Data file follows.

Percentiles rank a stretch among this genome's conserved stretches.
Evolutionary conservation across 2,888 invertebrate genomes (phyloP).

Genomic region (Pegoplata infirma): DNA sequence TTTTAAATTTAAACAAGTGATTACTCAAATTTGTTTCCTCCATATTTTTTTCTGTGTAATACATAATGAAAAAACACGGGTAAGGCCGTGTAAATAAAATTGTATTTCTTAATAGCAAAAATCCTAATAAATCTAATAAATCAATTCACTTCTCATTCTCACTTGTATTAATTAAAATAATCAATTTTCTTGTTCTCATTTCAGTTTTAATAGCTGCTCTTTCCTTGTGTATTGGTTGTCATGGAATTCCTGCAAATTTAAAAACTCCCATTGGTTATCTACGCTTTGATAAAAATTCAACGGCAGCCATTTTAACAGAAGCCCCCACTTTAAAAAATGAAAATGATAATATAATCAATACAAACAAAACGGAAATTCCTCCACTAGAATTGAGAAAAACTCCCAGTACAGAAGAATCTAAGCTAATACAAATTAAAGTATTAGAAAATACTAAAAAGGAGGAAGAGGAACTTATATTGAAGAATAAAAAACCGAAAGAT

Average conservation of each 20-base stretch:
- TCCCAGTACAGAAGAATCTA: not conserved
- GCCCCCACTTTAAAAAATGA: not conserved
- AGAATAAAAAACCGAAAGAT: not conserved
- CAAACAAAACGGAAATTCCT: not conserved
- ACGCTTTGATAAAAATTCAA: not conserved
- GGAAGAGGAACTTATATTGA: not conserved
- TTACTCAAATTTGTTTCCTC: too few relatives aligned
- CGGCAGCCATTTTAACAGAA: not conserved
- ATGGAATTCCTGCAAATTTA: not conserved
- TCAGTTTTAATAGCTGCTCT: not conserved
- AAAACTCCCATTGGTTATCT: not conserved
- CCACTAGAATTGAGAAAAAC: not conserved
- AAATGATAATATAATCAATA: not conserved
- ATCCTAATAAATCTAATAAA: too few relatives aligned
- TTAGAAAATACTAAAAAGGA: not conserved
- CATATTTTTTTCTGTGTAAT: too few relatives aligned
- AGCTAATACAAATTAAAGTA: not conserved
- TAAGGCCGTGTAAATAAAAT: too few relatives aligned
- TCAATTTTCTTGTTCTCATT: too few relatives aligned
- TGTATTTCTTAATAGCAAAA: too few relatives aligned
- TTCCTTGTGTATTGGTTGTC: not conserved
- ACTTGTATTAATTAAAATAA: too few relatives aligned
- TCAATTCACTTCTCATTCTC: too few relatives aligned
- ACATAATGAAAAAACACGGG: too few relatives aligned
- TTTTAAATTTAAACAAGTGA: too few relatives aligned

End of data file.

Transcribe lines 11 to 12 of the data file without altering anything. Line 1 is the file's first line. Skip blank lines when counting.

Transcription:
- TTACTCAAATTTGTTTCCTC: too few relatives aligned
- CGGCAGCCATTTTAACAGAA: not conserved